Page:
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Pain and heart trouble are tangled together. “Silent” heart disease may first show up as unexplained aches and pains that people never mention to their doctors. Pain often accompanies you once you have a diagnosis. In a study called, “Pain and Heart Failure: Unrecognized and Untreated,” published in the Sept, 2009 European Journal of Cardiovascular Nursing, researchers concluded that a majority of heart failure patients experience pain.

People who exercise become more tolerant of pain

They are among the millions of people who use prescription painkillers. Opioids can lead to breathing problems. In all the sad news of American deaths from prescription opioids, we tend to focus on overdoses. But in the first few months of treatment, more deaths are caused by heart and respiratory failure, according to a study published in JAMA in June, 2016.

Never ignore pain. Treat it, in every way you must —which means staying loyal to exercise.

Exercise is a Pain-Killer

I can’t argue that exercise alone will enable you to handle a serious pain. However, I do know that over time, people who exercise become more tolerant of pain.

A group of Australian scientists put this observation to the test, publishing their findings in August, 2014 in Medicine and Science in Sports and Exercise. They gave volunteers standard tests of pain tolerance before and after six weeks of cycling for thirty minutes, at 75 percent of maximal oxygen consumption, three times a week. The volunteers not only became more fit, but their pain tolerance dropped dramatically.

Exercise really does toughen you up. I knew an avid swimmer who passed a kidney stone—the closest men get to childbirth!—while swimming and didn’t even notice. He said later he just thought it was a “cramp.”

The trouble is that pain tends to send us mortals to the couch. Let’s say you have peripheral vascular disease that causes pain in your legs. The tendency is to avoid any twinges. But exercise will help you more than the standard surgery (see Ornish Living article, How to Get a Leg Up on Peripheral Artery Disease). If you have painful arthritis, exercise helps lubricate your joints and reduce the discomfort. Exercise will also help you manage your weight and take some of the burden off your hips and knees.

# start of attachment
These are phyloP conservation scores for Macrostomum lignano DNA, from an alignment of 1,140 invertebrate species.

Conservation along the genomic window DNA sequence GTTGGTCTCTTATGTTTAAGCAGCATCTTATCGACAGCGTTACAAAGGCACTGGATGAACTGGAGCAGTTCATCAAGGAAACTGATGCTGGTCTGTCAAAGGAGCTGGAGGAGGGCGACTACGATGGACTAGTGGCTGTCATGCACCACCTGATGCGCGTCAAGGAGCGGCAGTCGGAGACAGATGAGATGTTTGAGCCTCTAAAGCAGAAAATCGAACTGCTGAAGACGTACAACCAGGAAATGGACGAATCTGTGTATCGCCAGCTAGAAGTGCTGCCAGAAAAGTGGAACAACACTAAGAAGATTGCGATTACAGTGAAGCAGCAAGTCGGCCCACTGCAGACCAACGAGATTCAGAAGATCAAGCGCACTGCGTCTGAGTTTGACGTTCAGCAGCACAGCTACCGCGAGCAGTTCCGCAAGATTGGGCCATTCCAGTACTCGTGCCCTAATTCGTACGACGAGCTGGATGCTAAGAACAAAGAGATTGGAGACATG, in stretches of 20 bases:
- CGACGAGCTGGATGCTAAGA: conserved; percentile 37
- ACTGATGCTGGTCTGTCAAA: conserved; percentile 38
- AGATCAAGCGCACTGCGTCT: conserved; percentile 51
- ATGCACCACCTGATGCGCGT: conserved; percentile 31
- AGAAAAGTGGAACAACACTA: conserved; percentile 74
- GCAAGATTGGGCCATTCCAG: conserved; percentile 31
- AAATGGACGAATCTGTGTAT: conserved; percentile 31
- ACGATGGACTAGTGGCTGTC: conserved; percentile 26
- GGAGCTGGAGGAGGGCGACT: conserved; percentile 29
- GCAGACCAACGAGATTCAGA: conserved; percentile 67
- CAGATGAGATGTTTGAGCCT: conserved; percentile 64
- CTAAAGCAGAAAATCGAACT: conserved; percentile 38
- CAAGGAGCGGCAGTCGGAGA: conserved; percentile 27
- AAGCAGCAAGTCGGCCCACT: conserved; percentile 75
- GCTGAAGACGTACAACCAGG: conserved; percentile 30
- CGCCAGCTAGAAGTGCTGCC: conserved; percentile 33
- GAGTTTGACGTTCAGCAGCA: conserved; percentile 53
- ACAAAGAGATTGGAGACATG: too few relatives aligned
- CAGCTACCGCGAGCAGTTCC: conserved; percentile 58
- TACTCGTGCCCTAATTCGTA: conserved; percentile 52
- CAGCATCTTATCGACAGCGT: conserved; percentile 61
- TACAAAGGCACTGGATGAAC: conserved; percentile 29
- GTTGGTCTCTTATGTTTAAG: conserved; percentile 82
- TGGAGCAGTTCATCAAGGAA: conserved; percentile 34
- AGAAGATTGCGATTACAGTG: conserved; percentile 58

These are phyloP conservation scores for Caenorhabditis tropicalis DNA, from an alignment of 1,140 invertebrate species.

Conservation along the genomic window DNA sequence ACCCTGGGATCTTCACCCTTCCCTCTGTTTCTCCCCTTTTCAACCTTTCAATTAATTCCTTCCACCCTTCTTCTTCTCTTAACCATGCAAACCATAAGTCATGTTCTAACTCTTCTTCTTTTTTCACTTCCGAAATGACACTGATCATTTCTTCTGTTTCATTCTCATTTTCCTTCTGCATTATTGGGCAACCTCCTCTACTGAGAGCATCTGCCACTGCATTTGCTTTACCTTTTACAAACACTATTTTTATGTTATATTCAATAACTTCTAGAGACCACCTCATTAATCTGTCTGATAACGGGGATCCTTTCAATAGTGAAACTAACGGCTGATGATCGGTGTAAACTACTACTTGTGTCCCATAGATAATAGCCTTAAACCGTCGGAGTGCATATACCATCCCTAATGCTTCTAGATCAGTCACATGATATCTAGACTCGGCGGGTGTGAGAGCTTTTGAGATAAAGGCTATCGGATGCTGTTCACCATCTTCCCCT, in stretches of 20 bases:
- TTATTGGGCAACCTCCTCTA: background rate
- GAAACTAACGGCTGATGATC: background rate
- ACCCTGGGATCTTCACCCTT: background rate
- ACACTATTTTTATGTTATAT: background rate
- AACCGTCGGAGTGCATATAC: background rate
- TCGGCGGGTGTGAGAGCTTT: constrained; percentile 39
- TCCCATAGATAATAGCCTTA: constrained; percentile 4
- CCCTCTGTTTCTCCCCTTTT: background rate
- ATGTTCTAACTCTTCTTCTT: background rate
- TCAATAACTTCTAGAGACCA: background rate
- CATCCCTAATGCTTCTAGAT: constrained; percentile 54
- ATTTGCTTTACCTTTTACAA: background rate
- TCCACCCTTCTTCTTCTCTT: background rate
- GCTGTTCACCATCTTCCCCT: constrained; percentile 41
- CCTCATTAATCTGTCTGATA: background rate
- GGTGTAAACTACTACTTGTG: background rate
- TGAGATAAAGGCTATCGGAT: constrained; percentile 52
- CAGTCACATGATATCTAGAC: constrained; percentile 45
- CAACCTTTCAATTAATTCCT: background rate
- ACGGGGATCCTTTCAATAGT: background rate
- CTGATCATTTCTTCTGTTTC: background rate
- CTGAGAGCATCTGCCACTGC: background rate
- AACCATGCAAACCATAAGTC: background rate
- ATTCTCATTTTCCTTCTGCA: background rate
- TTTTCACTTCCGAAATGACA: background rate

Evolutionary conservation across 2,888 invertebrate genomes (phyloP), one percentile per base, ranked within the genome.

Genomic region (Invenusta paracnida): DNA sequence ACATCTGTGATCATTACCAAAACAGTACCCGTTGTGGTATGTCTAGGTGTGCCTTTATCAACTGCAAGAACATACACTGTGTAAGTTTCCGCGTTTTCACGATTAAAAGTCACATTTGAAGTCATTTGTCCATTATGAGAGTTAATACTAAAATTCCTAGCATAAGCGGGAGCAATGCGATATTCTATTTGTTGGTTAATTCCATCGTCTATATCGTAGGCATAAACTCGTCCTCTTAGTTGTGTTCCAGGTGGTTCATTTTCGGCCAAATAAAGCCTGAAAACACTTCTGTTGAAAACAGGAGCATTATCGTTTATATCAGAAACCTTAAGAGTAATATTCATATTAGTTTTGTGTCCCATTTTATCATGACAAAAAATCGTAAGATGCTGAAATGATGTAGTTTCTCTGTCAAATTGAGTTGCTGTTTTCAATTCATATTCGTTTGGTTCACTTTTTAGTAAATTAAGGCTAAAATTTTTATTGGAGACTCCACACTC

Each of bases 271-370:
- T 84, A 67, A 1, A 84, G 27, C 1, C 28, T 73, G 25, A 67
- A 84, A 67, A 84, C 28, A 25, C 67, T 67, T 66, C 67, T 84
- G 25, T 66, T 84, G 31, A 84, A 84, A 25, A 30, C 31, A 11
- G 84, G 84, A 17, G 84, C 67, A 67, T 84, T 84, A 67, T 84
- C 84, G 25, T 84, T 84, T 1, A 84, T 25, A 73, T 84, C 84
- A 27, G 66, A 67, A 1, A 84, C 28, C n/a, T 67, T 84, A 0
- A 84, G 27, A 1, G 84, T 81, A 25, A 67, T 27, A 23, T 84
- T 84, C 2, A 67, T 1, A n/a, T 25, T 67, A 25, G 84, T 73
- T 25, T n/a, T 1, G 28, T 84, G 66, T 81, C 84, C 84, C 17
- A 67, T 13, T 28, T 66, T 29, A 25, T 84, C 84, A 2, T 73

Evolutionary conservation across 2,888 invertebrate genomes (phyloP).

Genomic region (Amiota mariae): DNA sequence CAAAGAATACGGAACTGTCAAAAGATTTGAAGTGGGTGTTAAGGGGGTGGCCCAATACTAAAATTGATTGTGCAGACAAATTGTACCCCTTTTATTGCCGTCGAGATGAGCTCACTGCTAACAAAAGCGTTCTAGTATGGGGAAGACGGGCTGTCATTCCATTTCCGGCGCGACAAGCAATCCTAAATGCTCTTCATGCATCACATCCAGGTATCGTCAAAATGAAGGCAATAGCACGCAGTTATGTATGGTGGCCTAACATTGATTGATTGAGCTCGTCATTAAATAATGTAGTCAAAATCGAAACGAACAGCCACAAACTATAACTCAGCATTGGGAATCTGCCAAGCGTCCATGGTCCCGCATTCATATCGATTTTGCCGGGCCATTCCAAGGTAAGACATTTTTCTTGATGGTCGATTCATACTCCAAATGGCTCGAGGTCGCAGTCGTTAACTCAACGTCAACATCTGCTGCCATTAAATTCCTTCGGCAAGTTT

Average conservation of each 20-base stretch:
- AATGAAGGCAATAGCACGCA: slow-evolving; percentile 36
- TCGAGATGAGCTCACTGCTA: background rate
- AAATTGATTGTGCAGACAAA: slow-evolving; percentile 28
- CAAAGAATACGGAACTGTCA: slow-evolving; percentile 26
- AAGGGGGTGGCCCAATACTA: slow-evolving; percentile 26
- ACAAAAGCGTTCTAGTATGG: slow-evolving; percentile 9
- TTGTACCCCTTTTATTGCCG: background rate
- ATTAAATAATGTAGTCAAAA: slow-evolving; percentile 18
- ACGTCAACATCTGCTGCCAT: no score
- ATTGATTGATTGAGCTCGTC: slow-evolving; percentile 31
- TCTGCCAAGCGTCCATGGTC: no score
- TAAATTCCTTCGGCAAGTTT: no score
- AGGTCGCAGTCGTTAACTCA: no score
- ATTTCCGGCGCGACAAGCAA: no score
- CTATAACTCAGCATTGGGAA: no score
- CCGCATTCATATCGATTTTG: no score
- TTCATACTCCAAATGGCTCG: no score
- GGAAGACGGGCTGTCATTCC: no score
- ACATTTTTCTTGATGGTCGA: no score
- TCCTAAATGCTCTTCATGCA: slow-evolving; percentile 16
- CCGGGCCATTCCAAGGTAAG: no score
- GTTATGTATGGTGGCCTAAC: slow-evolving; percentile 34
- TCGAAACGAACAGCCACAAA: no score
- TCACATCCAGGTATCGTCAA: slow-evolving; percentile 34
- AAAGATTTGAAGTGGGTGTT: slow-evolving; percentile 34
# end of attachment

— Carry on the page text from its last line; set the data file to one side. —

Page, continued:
Forget “No Pain, No Gain”

Please understand me: I am not saying you should exercise through a sharp stab (the swimmer should have stopped to check out his cramp). The old idea that a workout had to be painful to be effective is wrong. Any sharp shooting or stabbing pain during exercise means you need to stop and evaluate the cause.

In an intense workout, lactic acid builds up in your muscles and causes a “burn” for a few seconds. Athletes, young and old, love the burn! Exercise hard enough, and you’ll learn to recognize that feeling and distinguish it from problem pain. You also don’t need to feel a burn to “gain” from exercise.

After a workout, you can be absolutely exhausted and your muscles may be a bit sore, if you did more than usual. But that soreness should last for two days at most. Three days of soreness means you overdid it.

As we age, it takes longer to heal from injuries. Some people push themselves at each workout and use pills to manage sore muscles or swelling in an untreated injury. That kind of ambition leads straight to a fall—eventually the macho exercisers are so injured they have to stop altogether for weeks or months.

Manage Stress

Pain is also tangled up with mood—it’s harder to be cheery when you’re in pain but being uplifted or even just distracted will make pain more bearable. Ornish Lifestyle Medicine prescribes stress management–tools to relax and find joy and acceptance of challenges. During a meditation or yoga session, you will practice noticing all your physical reactions with detachment. Calm self-awareness will help you minimize pain.

What can you do to manage your pain and get more exercise?

Contributed by

Phil Hardesty
Exercise Physiologist

Have a healthy, happy and fit week!!

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